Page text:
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Wills & Estates

Q&A

Can I contest my parent’s will?
My father left me out of his will. Can I contest his will, even if I’m an adult child?

Can I contest my parent’s will? - Hiva Parandian

In general, a will-maker is free to leave their estate to whomever they want. However, the law in BC requires that the will-maker adequately provide for his or her spouse and children through the will. This includes independent adult children. A spouse or child can apply to court for a share of the estate that is fair in the circumstances. This is called a wills variation claim.

The court considers a number of factors in deciding whether or not to vary a will:

  • legal and moral obligations of the will-maker to their spouse and children,
  • the value and nature of the estate's assets,
  • the financial circumstances of the spouse or child challenging the will,
  • the financial circumstances of the other beneficiaries,
  • the character and conduct of the spouse or child towards the deceased, and
  • the extent the spouse or child was financially dependent on the deceased.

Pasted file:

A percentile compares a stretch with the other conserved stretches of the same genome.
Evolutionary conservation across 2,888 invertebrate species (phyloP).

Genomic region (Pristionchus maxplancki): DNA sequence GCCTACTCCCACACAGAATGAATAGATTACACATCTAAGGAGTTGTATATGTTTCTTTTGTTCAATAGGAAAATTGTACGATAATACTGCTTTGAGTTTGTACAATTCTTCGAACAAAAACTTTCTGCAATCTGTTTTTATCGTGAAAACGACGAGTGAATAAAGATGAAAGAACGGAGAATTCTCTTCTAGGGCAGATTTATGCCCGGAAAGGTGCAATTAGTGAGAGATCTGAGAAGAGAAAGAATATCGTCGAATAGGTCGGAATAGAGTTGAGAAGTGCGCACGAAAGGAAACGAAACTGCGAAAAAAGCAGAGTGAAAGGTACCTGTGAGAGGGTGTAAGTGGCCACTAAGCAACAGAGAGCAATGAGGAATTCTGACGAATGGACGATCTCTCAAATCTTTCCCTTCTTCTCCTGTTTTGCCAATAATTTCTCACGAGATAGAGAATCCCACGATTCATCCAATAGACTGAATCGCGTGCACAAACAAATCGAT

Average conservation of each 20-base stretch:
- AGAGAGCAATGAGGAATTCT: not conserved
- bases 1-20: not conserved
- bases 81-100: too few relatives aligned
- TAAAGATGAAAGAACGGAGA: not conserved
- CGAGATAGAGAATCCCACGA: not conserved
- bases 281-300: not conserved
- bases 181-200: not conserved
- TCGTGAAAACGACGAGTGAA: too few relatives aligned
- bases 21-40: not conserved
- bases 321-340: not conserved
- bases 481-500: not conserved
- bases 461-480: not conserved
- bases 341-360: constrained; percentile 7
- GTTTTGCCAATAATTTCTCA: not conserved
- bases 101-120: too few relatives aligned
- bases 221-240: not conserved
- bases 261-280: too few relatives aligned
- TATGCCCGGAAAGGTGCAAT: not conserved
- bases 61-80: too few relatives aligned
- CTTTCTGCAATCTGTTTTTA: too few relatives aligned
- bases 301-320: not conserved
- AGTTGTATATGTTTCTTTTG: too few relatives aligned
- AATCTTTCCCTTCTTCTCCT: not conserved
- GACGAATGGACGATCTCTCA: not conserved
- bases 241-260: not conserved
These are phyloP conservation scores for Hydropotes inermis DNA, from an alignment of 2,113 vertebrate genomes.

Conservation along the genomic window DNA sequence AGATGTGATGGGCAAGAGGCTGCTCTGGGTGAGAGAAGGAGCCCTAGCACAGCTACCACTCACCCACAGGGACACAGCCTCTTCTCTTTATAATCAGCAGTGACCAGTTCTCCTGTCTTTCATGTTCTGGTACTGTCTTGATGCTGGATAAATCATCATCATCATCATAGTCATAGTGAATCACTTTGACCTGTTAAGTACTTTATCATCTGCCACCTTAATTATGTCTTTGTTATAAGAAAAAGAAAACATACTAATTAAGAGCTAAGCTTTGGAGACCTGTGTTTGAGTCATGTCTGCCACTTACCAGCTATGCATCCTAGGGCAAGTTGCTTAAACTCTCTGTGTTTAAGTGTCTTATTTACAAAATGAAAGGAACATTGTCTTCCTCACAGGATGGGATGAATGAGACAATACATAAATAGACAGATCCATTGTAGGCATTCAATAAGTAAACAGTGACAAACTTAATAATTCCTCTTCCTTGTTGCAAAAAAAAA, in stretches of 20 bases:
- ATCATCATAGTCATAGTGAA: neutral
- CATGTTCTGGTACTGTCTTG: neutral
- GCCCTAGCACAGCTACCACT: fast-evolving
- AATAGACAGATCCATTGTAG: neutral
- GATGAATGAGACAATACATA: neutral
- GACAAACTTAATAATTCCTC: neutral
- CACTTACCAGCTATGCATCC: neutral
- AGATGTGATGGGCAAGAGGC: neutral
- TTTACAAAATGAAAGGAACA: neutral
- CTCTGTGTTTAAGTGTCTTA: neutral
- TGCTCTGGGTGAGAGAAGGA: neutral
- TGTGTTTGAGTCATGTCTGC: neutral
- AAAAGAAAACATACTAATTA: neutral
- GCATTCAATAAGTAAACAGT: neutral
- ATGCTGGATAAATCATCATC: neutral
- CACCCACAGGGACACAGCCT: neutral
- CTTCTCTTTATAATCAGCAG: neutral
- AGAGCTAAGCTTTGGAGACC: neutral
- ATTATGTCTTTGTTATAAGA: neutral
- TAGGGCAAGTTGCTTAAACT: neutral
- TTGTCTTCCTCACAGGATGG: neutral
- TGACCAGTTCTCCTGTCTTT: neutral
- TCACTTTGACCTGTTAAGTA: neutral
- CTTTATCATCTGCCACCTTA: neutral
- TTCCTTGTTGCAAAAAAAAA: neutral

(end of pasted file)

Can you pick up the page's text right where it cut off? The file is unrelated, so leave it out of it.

The court looks at factors specific to adult children, including:

  • the child’s reasonable expectations,
  • the child’s character,
  • the relationships between parties,
  • unequal treatment of children, and
  • the will-maker’s reasons for leaving the child out of the will.

The executor must notify certain people of their intention to apply for probate, including anyone entitled to bring a wills variation claim. In addition to notice in the proper form, the executor must send a copy of the deceased's will. 

Any wills variation claim must be started within 180 days of the representation grant being issued. A copy of the initiating pleading (usually via a legal document called a “notice of civil claim”) must be served on the executor within 210 days of the date the grant was issued. 

Hiva Parandian
Fasken
Reviewed June 2019

For more, have a look at our page on challenging your spouse or parent's will.

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